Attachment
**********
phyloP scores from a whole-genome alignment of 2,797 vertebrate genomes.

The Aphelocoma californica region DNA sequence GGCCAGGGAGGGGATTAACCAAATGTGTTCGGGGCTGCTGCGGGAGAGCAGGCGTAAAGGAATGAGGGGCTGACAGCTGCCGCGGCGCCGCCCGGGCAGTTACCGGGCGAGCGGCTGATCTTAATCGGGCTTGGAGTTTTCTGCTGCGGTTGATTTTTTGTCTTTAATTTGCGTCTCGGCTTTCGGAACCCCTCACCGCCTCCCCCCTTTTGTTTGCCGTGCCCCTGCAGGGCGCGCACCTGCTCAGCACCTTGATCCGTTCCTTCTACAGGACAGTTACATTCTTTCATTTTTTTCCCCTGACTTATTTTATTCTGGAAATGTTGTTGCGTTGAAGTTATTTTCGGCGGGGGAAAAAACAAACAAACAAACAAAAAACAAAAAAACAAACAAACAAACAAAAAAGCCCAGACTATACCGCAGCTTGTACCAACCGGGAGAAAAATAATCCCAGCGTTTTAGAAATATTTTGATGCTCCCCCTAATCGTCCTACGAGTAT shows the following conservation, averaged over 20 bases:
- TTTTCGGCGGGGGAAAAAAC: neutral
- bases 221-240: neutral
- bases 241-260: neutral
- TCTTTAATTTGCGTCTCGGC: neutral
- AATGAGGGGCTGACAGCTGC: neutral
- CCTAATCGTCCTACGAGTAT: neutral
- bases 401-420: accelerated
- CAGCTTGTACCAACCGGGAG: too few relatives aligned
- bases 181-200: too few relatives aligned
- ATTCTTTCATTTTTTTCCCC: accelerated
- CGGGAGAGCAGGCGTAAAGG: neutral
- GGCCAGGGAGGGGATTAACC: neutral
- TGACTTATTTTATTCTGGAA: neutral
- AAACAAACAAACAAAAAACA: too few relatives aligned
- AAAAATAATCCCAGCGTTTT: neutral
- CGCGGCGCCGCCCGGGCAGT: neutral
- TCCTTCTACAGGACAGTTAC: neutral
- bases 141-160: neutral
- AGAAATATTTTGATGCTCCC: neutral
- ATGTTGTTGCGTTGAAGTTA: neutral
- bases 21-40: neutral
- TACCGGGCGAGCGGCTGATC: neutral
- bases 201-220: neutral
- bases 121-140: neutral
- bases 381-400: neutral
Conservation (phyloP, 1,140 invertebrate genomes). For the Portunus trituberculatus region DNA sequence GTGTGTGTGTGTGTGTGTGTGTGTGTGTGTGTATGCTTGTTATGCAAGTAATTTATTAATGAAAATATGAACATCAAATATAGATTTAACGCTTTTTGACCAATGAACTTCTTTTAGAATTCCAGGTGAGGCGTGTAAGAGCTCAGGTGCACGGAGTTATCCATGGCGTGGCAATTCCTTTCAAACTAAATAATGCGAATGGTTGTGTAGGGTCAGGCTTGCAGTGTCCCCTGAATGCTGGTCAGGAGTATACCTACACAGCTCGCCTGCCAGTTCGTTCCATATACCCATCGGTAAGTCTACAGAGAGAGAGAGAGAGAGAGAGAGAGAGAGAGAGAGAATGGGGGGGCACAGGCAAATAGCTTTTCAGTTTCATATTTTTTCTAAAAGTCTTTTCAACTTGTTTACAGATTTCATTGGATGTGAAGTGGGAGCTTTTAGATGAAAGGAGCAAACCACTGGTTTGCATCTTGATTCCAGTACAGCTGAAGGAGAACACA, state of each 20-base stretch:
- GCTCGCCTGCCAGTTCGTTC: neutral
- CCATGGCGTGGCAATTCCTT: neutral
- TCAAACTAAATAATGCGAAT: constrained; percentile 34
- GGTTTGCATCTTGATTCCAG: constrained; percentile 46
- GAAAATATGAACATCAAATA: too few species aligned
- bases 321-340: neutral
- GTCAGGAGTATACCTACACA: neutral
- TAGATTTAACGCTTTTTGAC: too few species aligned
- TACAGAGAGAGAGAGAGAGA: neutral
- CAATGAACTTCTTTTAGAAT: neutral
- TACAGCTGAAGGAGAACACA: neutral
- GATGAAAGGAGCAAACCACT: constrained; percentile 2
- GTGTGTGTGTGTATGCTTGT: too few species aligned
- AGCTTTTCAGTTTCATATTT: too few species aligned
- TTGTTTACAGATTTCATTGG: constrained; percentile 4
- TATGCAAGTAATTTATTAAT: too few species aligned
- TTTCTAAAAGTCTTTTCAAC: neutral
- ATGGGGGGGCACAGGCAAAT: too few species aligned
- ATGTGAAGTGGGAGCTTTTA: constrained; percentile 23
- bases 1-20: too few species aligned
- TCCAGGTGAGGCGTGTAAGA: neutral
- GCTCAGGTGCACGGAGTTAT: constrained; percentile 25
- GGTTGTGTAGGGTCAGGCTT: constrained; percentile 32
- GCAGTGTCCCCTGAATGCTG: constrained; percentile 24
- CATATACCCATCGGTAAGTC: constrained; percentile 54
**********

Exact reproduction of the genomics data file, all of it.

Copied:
phyloP scores from a whole-genome alignment of 2,797 vertebrate genomes.

The Aphelocoma californica region DNA sequence GGCCAGGGAGGGGATTAACCAAATGTGTTCGGGGCTGCTGCGGGAGAGCAGGCGTAAAGGAATGAGGGGCTGACAGCTGCCGCGGCGCCGCCCGGGCAGTTACCGGGCGAGCGGCTGATCTTAATCGGGCTTGGAGTTTTCTGCTGCGGTTGATTTTTTGTCTTTAATTTGCGTCTCGGCTTTCGGAACCCCTCACCGCCTCCCCCCTTTTGTTTGCCGTGCCCCTGCAGGGCGCGCACCTGCTCAGCACCTTGATCCGTTCCTTCTACAGGACAGTTACATTCTTTCATTTTTTTCCCCTGACTTATTTTATTCTGGAAATGTTGTTGCGTTGAAGTTATTTTCGGCGGGGGAAAAAACAAACAAACAAACAAAAAACAAAAAAACAAACAAACAAACAAAAAAGCCCAGACTATACCGCAGCTTGTACCAACCGGGAGAAAAATAATCCCAGCGTTTTAGAAATATTTTGATGCTCCCCCTAATCGTCCTACGAGTAT shows the following conservation, averaged over 20 bases:
- TTTTCGGCGGGGGAAAAAAC: neutral
- bases 221-240: neutral
- bases 241-260: neutral
- TCTTTAATTTGCGTCTCGGC: neutral
- AATGAGGGGCTGACAGCTGC: neutral
- CCTAATCGTCCTACGAGTAT: neutral
- bases 401-420: accelerated
- CAGCTTGTACCAACCGGGAG: too few relatives aligned
- bases 181-200: too few relatives aligned
- ATTCTTTCATTTTTTTCCCC: accelerated
- CGGGAGAGCAGGCGTAAAGG: neutral
- GGCCAGGGAGGGGATTAACC: neutral
- TGACTTATTTTATTCTGGAA: neutral
- AAACAAACAAACAAAAAACA: too few relatives aligned
- AAAAATAATCCCAGCGTTTT: neutral
- CGCGGCGCCGCCCGGGCAGT: neutral
- TCCTTCTACAGGACAGTTAC: neutral
- bases 141-160: neutral
- AGAAATATTTTGATGCTCCC: neutral
- ATGTTGTTGCGTTGAAGTTA: neutral
- bases 21-40: neutral
- TACCGGGCGAGCGGCTGATC: neutral
- bases 201-220: neutral
- bases 121-140: neutral
- bases 381-400: neutral
Conservation (phyloP, 1,140 invertebrate genomes). For the Portunus trituberculatus region DNA sequence GTGTGTGTGTGTGTGTGTGTGTGTGTGTGTGTATGCTTGTTATGCAAGTAATTTATTAATGAAAATATGAACATCAAATATAGATTTAACGCTTTTTGACCAATGAACTTCTTTTAGAATTCCAGGTGAGGCGTGTAAGAGCTCAGGTGCACGGAGTTATCCATGGCGTGGCAATTCCTTTCAAACTAAATAATGCGAATGGTTGTGTAGGGTCAGGCTTGCAGTGTCCCCTGAATGCTGGTCAGGAGTATACCTACACAGCTCGCCTGCCAGTTCGTTCCATATACCCATCGGTAAGTCTACAGAGAGAGAGAGAGAGAGAGAGAGAGAGAGAGAGAGAATGGGGGGGCACAGGCAAATAGCTTTTCAGTTTCATATTTTTTCTAAAAGTCTTTTCAACTTGTTTACAGATTTCATTGGATGTGAAGTGGGAGCTTTTAGATGAAAGGAGCAAACCACTGGTTTGCATCTTGATTCCAGTACAGCTGAAGGAGAACACA, state of each 20-base stretch:
- GCTCGCCTGCCAGTTCGTTC: neutral
- CCATGGCGTGGCAATTCCTT: neutral
- TCAAACTAAATAATGCGAAT: constrained; percentile 34
- GGTTTGCATCTTGATTCCAG: constrained; percentile 46
- GAAAATATGAACATCAAATA: too few species aligned
- bases 321-340: neutral
- GTCAGGAGTATACCTACACA: neutral
- TAGATTTAACGCTTTTTGAC: too few species aligned
- TACAGAGAGAGAGAGAGAGA: neutral
- CAATGAACTTCTTTTAGAAT: neutral
- TACAGCTGAAGGAGAACACA: neutral
- GATGAAAGGAGCAAACCACT: constrained; percentile 2
- GTGTGTGTGTGTATGCTTGT: too few species aligned
- AGCTTTTCAGTTTCATATTT: too few species aligned
- TTGTTTACAGATTTCATTGG: constrained; percentile 4
- TATGCAAGTAATTTATTAAT: too few species aligned
- TTTCTAAAAGTCTTTTCAAC: neutral
- ATGGGGGGGCACAGGCAAAT: too few species aligned
- ATGTGAAGTGGGAGCTTTTA: constrained; percentile 23
- bases 1-20: too few species aligned
- TCCAGGTGAGGCGTGTAAGA: neutral
- GCTCAGGTGCACGGAGTTAT: constrained; percentile 25
- GGTTGTGTAGGGTCAGGCTT: constrained; percentile 32
- GCAGTGTCCCCTGAATGCTG: constrained; percentile 24
- CATATACCCATCGGTAAGTC: constrained; percentile 54